Food Storage & SkillsDelicious Honey Mint Russian Brined Apples Recipe

Delicious Honey Mint Russian Brined Apples Recipe

This Delicious Honey Mint Russian Brined Apples Recipe is a creative culliray twist on a very tradional old world recipe. Fermented honey apples, tastes like apple pie with a tiny splash of mint but they are so healthy!

Delicious Honey Mint Russian Brined Apples Recipe

There are many way to go about making Russian brined apples depending on the recipes that you want to use. To do this, you will need firm very ripe yellow apples (Antonovka) — you cannot compromise on this at all.

To begin, get rye flour (for fermentation purposes) and malt, honey, and some mint. You could also add leaves from black currant and sour cherry to brined apples—if you want a very nice fragrance. Remember that the apples should be submerged in brine always to prevent discoloration and also to prevent them from getting mushy.


Golden delicious apples (late harvest yellow (never RED apples!) firm varieties) to fill one gallon mason jar ( 11 apples, small to medium)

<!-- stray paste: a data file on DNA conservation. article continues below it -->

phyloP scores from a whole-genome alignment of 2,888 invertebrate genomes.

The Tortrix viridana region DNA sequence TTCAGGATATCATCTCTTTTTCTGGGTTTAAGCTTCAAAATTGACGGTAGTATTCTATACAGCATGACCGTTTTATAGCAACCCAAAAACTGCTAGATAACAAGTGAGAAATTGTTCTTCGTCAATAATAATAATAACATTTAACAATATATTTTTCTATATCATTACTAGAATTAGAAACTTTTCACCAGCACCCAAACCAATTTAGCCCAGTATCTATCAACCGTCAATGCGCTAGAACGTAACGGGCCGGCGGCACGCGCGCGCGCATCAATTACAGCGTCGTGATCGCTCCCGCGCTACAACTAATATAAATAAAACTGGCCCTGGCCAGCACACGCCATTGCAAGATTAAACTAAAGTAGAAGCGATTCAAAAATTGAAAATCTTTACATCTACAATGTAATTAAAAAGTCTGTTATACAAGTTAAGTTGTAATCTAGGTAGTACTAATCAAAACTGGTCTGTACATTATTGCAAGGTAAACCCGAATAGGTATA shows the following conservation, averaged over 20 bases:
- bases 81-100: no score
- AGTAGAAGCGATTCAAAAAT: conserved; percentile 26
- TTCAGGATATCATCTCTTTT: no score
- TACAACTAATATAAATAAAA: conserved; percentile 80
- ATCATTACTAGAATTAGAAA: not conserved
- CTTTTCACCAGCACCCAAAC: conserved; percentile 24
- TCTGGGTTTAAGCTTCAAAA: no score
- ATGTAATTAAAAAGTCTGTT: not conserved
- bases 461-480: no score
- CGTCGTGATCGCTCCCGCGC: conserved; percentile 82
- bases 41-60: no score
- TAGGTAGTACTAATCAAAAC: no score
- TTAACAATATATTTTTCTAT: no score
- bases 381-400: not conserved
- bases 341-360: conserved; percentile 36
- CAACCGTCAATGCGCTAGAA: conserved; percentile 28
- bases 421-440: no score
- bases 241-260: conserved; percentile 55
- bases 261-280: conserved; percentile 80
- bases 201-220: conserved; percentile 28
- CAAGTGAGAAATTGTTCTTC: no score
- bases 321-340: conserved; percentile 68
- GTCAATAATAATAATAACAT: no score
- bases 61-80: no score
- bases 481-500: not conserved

Small handful of mint leaves

Filtered water (about 8 cups)

Sprouted (malted) rye flour (optional, but recommended) how to sprout



Sourdough starter, preferably rye


One gallon mason jar with lid

Medium sauce pan

Hand whisk

Measuring spoons

To make a Russian brined apple, place washed apples on a jar appropriately (you could use a mason jar if you want) and with added mint closer to the bottom. You have to wedge it to prevent movement. Use a jar to measure the water you need and add sprouted rye flour and rye flour. And then add whisk and salt to the mix.

Boil a little while frequently whisking. Allow it to cool and then add honey to it. The honey should be dissolve by stirring. This is the brine that you are going to use. You should whisk added rye sourdough to the brine until it has dissolved.

Then pour it to the apples on the jar and make sure there are a few inches of the liquid above the apples in the jar. Cover appropriately and leave it at room temperature for 6 days. You have to remove the white froth on the liquid top twice daily. Then transfer it to refrigerator and you could keep it to a year.

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Melissa Francis
Melissa Francis
Greetings! I'm Melissa Francis, the founder and primary contributor to The Homestead Survival. With over 20 years of experience in homesteading, sustainability, and emergency preparedness, I've dedicated my life to helping others achieve a simpler, more self-reliant lifestyle.

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